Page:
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Clinical Impact of an Antimicrobial Stewardship Program on Pediatric Hospitalist Practice, a 5-year Retrospective Analysis

Session: Poster Abstract Session: Pediatric Antimicrobial Stewardship
Thursday, October 9, 2014
Room: The Pennsylvania Convention Center: IDExpo Hall BC

Background:   Antimicrobial stewardship programs (ASPs) and the field of hospital medicine are both intended to improve resource use and health outcomes for hospitalized patients.  Understanding how these clinical services interact in the hospital setting can inform practice improvement strategies.  The objectives of this study were to identify clinical factors associated with ASP intervention among children treated by hospitalists and to determine the impact of ASP interventions on clinical outcomes of children managed by hospitalists.

Methods:   This retrospective analysis included ASP reviews of hospitalist patients from a children's hospital system from March 2008 to June 2013.  Patient demographics, clinical history, and primary diagnosis were analyzed for association with probability of ASP intervention.  Length of hospital stay (LOS) and 30-day readmission were compared between cases of agreement with ASP recommendations and cases of disagreement.

Results:   ASP reviewed 2251 hospitalist patients; 356 interventions were made (16% of reviews), and hospitalists agreed with ASP recommendations in 296 cases (87%).  The probability of ASP intervention among hospitalist patients decreased during the study period (19% Year 1 vs 10% Year 5, p<0.0001). Ceftriaxone was the most common antibiotic (270/356, 70%) and community-acquired pneumonia was the most common diagnosis (114/356, 32%) associated with ASP intervention.  Presence of a co-morbid complex medical condition and infection type were not associated with ASP intervention.  The most commonly-recommended intervention was to stop antibiotic therapy; ID consultation had the highest rate of disagreement (Figure 1). There were no differences in LOS or 30-day readmission between cases where hospitalists disagreed with ASP recommendations versus cases when recommendations were followed.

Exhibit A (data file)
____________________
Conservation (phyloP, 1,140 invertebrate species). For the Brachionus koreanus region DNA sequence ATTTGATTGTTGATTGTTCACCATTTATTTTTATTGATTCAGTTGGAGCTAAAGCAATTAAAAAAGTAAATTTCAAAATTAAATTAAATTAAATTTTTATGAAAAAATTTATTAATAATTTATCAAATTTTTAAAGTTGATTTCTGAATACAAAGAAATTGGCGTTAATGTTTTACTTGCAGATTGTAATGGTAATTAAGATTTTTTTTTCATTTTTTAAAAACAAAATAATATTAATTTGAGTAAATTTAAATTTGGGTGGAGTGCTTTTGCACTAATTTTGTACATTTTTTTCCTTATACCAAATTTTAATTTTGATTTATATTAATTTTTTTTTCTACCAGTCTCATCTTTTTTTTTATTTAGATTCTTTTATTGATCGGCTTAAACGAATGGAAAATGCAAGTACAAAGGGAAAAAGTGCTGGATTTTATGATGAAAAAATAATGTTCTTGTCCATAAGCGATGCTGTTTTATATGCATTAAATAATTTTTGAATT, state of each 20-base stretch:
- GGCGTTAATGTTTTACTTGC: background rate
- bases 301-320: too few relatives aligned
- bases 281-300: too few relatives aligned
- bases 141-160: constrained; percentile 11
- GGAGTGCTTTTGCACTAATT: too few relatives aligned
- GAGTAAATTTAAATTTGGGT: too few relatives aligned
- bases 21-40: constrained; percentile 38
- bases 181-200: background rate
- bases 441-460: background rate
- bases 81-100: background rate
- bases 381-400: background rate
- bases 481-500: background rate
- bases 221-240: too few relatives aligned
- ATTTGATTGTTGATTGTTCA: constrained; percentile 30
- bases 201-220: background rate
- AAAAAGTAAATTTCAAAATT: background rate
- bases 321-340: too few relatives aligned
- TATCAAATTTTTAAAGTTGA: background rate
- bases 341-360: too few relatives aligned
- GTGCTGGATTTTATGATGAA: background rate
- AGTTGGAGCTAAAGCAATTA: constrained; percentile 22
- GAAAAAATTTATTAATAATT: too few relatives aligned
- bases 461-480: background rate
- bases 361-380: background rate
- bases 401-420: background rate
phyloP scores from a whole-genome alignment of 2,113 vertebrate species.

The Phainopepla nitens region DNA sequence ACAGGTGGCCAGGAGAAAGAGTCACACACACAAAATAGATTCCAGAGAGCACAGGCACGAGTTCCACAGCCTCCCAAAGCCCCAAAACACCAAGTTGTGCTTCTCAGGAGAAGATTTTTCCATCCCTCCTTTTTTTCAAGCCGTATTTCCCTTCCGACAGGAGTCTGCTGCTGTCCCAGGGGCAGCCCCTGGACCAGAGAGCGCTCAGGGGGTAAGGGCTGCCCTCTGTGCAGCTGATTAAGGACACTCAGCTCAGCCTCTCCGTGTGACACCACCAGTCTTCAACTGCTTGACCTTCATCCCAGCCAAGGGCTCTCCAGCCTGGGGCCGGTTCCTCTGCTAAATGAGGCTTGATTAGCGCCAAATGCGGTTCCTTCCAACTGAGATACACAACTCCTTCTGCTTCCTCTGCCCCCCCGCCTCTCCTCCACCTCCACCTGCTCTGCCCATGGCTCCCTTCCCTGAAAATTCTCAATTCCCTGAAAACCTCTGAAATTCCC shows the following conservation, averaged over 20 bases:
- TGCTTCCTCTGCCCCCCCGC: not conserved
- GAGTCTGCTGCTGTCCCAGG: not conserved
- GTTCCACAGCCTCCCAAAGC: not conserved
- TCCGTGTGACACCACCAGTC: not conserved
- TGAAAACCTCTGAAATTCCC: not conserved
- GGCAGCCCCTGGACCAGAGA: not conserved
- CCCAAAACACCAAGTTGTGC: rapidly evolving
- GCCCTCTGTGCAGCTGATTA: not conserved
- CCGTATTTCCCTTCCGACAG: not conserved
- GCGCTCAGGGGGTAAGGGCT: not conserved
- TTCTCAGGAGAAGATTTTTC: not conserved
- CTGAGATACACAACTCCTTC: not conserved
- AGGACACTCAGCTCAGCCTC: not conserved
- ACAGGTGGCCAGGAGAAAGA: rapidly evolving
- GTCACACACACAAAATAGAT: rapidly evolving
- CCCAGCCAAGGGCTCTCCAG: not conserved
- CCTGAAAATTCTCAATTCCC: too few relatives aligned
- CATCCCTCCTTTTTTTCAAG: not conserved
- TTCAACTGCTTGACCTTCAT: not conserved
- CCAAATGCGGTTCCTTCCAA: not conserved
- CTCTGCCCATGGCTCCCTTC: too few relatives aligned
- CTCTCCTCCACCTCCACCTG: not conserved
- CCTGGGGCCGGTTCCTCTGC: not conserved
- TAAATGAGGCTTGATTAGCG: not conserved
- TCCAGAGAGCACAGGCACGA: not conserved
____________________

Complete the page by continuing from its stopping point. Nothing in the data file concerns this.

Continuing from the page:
Conclusion: The likelihood of ASP interventions in hospitalist patients decreased over time, suggesting a change in prescribing behavior.  Hospitalists usually complied with ASP recommendations, but disagreement was not associated with longer LOS or readmission.  These data suggest ASPs and hospitalists are regularly engaged in facilitating a variety of antimicrobial prescribing decisions.

Figure 1.

Russell Mcculloh, MD1,2, Mary Ann Queen, MD3, Brian Lee, MPH, PhD4, Diana Yu, PharmD, BCPS4, Leslie Stach, PharmD, BCPS5, Jennifer Goldman, MD1, Angela Myers, MD, MPH4, James Day, MD4, Brian Pate, M.D.5 and Jason Newland, MD4, (1)Pediatric Infectious Diseases, Children's Mercy Hospital, Kansas City, MO, (2)Pediatrics, University of Missouri-Kansas City School of Medicine, Kansas City, MO, (3)Pediatric Hospital Medicine, Children's Mercy Hospital, Kansas City, MO, (4)Children's Mercy Hospitals & Clinics and University of Missouri-Kansas City, Kansas City, MO, (5)Children's Mercy Hospitals and Clinics, Kansas City, MO

Disclosures:

R. Mcculloh, None

M. A. Queen, None

B. Lee, None

D. Yu, None

L. Stach, None

J. Goldman, None

A. Myers, None

J. Day, None

B. Pate, None

J. Newland, Pfizer: Grant Investigator, Grant recipient

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